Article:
I'm designing a circuit for a power-on delay that powers a centrifugal water pump. When the power is switched on, it needs to be delayed by 60s before starting up the electric pump. The power source used is essentially from a wall plug: 300V max, 50Hz. The pumps themselves will typically operate between 1500 - 2000W.
I've taken multiple approaches but to no avail. I am by trade a computer-electronic engineer, so this is somewhat out of my comfort zone.
What I did so far:
- Invasive Hall effect sensor combined with a toroid to measure the current and power an IC that controls a relay. However, I realised that the AC I'm trying to delay is the AC that is needed to create the magnetic field, which I have to measure, but I can't have that because I need to delay it from ... etc ..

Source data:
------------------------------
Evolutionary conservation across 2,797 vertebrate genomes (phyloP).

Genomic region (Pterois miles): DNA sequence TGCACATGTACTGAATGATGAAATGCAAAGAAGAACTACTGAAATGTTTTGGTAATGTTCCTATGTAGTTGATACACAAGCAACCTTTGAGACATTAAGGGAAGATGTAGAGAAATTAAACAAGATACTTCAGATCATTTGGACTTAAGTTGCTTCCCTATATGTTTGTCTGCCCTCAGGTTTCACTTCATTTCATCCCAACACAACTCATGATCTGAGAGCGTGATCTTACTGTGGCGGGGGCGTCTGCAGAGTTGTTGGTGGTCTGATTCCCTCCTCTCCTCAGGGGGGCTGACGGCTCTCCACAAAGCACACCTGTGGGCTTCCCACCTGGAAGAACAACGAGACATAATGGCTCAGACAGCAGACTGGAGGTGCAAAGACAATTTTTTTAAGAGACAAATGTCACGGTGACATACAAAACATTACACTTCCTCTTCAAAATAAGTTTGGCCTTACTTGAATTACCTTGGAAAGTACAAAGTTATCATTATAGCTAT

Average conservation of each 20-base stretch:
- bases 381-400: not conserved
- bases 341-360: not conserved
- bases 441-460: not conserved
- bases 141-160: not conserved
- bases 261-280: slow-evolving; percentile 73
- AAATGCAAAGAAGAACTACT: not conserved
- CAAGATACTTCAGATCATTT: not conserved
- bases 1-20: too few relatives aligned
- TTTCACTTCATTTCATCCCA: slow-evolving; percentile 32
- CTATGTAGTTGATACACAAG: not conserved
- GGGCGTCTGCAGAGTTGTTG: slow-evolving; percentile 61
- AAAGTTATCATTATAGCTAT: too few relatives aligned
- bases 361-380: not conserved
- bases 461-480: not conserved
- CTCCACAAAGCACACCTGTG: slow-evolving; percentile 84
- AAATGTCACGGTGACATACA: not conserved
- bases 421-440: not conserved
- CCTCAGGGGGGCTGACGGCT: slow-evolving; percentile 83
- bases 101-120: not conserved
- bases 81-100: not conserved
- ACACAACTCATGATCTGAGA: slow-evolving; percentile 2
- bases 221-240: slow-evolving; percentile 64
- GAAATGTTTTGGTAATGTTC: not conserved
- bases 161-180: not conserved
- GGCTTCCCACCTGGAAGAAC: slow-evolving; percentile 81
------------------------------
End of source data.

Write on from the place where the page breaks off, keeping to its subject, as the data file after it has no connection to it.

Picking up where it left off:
- Using two separate toroids, one before the relay is closed, and the other after the relay is closed. I can then generate the magnetic field while the relay is open, 60s delay, then close the relay. I can also use the second relay to monitor when the power is cut. But this approach may be too convoluted and I will still need a battery.
- Arduino nano that measures the current over a shunt-resistor/hall-effect sensor, which in turn operates the relay. I also need AC to measure this current, so again a no-go.
To 'verify' my designs I bought an Off-the-shelf Adjustable Voltage Protector (AVP) (Sinotimer SVP-912). The big realisation here is the AVP not needing another power source to operate. It only needs the AC source and gives you the 'correct' output.
There is an abundance of material for light-current delay circuits. However, I'm having a hard time finding tutorials, diagrams, material, etc for this use case.
Just as a note: I cannot use off-the-shelf AVP's, so this needs to be printable on a custom circuit board, therefore, relays, IC's, passive components, etc...